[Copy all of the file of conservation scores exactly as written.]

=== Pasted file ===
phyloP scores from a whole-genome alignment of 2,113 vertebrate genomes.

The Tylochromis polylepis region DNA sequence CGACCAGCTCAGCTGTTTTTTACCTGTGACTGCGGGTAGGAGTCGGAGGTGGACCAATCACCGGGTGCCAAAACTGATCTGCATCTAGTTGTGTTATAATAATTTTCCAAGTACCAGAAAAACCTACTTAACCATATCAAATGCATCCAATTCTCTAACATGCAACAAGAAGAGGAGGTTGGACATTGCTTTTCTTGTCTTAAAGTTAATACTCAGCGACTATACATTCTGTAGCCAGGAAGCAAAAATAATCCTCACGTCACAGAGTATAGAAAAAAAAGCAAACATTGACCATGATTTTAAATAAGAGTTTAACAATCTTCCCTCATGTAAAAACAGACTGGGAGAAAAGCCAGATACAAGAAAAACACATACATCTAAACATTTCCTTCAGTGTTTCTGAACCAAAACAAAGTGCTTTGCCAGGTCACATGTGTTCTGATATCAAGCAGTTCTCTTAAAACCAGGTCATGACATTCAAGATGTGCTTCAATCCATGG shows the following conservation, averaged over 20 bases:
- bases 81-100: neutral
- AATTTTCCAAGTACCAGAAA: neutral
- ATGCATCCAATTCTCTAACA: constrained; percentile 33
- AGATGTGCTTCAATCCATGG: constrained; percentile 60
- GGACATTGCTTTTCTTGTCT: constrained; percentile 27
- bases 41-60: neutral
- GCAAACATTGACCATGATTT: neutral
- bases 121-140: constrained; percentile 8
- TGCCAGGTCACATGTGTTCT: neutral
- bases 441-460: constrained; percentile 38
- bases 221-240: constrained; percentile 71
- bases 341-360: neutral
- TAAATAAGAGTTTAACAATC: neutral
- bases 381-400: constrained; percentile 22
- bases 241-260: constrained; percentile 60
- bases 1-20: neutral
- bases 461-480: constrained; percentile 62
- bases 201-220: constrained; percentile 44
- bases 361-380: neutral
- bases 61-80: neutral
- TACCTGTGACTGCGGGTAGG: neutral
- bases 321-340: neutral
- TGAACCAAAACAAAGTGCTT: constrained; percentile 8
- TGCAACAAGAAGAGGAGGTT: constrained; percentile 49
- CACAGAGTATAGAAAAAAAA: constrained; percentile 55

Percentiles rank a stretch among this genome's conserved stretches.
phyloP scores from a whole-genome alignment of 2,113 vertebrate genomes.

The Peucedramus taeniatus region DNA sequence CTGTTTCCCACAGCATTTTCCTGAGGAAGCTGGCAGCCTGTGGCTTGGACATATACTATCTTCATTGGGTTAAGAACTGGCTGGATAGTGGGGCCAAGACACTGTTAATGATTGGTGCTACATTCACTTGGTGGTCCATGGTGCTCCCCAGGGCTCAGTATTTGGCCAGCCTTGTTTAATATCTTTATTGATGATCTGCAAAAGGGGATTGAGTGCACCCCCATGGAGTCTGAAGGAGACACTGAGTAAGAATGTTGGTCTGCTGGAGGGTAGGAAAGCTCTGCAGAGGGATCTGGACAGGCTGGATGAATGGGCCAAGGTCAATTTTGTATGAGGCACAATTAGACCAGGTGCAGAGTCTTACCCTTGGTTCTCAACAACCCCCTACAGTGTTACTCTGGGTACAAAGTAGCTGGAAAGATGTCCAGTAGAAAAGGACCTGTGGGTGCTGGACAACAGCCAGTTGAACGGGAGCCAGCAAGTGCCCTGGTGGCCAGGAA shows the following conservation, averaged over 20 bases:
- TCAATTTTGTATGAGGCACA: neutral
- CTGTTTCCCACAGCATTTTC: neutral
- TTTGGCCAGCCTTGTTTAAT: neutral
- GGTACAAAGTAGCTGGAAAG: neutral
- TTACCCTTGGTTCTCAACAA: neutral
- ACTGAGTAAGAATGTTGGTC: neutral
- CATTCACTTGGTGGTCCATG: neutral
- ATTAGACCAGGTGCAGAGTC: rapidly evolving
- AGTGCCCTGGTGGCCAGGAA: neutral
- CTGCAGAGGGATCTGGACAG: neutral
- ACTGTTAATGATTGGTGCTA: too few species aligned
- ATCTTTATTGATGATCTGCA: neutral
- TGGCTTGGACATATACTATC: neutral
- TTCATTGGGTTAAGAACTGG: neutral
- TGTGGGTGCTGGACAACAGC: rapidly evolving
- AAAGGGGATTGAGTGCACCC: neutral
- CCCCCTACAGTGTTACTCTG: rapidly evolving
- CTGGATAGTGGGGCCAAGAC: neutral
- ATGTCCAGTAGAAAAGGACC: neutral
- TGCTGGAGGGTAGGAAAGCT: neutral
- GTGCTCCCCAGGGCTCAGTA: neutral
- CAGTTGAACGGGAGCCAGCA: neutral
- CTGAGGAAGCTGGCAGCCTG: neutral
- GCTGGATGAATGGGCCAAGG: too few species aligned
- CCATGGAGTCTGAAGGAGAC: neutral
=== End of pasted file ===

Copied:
phyloP scores from a whole-genome alignment of 2,113 vertebrate genomes.

The Tylochromis polylepis region DNA sequence CGACCAGCTCAGCTGTTTTTTACCTGTGACTGCGGGTAGGAGTCGGAGGTGGACCAATCACCGGGTGCCAAAACTGATCTGCATCTAGTTGTGTTATAATAATTTTCCAAGTACCAGAAAAACCTACTTAACCATATCAAATGCATCCAATTCTCTAACATGCAACAAGAAGAGGAGGTTGGACATTGCTTTTCTTGTCTTAAAGTTAATACTCAGCGACTATACATTCTGTAGCCAGGAAGCAAAAATAATCCTCACGTCACAGAGTATAGAAAAAAAAGCAAACATTGACCATGATTTTAAATAAGAGTTTAACAATCTTCCCTCATGTAAAAACAGACTGGGAGAAAAGCCAGATACAAGAAAAACACATACATCTAAACATTTCCTTCAGTGTTTCTGAACCAAAACAAAGTGCTTTGCCAGGTCACATGTGTTCTGATATCAAGCAGTTCTCTTAAAACCAGGTCATGACATTCAAGATGTGCTTCAATCCATGG shows the following conservation, averaged over 20 bases:
- bases 81-100: neutral
- AATTTTCCAAGTACCAGAAA: neutral
- ATGCATCCAATTCTCTAACA: constrained; percentile 33
- AGATGTGCTTCAATCCATGG: constrained; percentile 60
- GGACATTGCTTTTCTTGTCT: constrained; percentile 27
- bases 41-60: neutral
- GCAAACATTGACCATGATTT: neutral
- bases 121-140: constrained; percentile 8
- TGCCAGGTCACATGTGTTCT: neutral
- bases 441-460: constrained; percentile 38
- bases 221-240: constrained; percentile 71
- bases 341-360: neutral
- TAAATAAGAGTTTAACAATC: neutral
- bases 381-400: constrained; percentile 22
- bases 241-260: constrained; percentile 60
- bases 1-20: neutral
- bases 461-480: constrained; percentile 62
- bases 201-220: constrained; percentile 44
- bases 361-380: neutral
- bases 61-80: neutral
- TACCTGTGACTGCGGGTAGG: neutral
- bases 321-340: neutral
- TGAACCAAAACAAAGTGCTT: constrained; percentile 8
- TGCAACAAGAAGAGGAGGTT: constrained; percentile 49
- CACAGAGTATAGAAAAAAAA: constrained; percentile 55

Percentiles rank a stretch among this genome's conserved stretches.
phyloP scores from a whole-genome alignment of 2,113 vertebrate genomes.

The Peucedramus taeniatus region DNA sequence CTGTTTCCCACAGCATTTTCCTGAGGAAGCTGGCAGCCTGTGGCTTGGACATATACTATCTTCATTGGGTTAAGAACTGGCTGGATAGTGGGGCCAAGACACTGTTAATGATTGGTGCTACATTCACTTGGTGGTCCATGGTGCTCCCCAGGGCTCAGTATTTGGCCAGCCTTGTTTAATATCTTTATTGATGATCTGCAAAAGGGGATTGAGTGCACCCCCATGGAGTCTGAAGGAGACACTGAGTAAGAATGTTGGTCTGCTGGAGGGTAGGAAAGCTCTGCAGAGGGATCTGGACAGGCTGGATGAATGGGCCAAGGTCAATTTTGTATGAGGCACAATTAGACCAGGTGCAGAGTCTTACCCTTGGTTCTCAACAACCCCCTACAGTGTTACTCTGGGTACAAAGTAGCTGGAAAGATGTCCAGTAGAAAAGGACCTGTGGGTGCTGGACAACAGCCAGTTGAACGGGAGCCAGCAAGTGCCCTGGTGGCCAGGAA shows the following conservation, averaged over 20 bases:
- TCAATTTTGTATGAGGCACA: neutral
- CTGTTTCCCACAGCATTTTC: neutral
- TTTGGCCAGCCTTGTTTAAT: neutral
- GGTACAAAGTAGCTGGAAAG: neutral
- TTACCCTTGGTTCTCAACAA: neutral
- ACTGAGTAAGAATGTTGGTC: neutral
- CATTCACTTGGTGGTCCATG: neutral
- ATTAGACCAGGTGCAGAGTC: rapidly evolving
- AGTGCCCTGGTGGCCAGGAA: neutral
- CTGCAGAGGGATCTGGACAG: neutral
- ACTGTTAATGATTGGTGCTA: too few species aligned
- ATCTTTATTGATGATCTGCA: neutral
- TGGCTTGGACATATACTATC: neutral
- TTCATTGGGTTAAGAACTGG: neutral
- TGTGGGTGCTGGACAACAGC: rapidly evolving
- AAAGGGGATTGAGTGCACCC: neutral
- CCCCCTACAGTGTTACTCTG: rapidly evolving
- CTGGATAGTGGGGCCAAGAC: neutral
- ATGTCCAGTAGAAAAGGACC: neutral
- TGCTGGAGGGTAGGAAAGCT: neutral
- GTGCTCCCCAGGGCTCAGTA: neutral
- CAGTTGAACGGGAGCCAGCA: neutral
- CTGAGGAAGCTGGCAGCCTG: neutral
- GCTGGATGAATGGGCCAAGG: too few species aligned
- CCATGGAGTCTGAAGGAGAC: neutral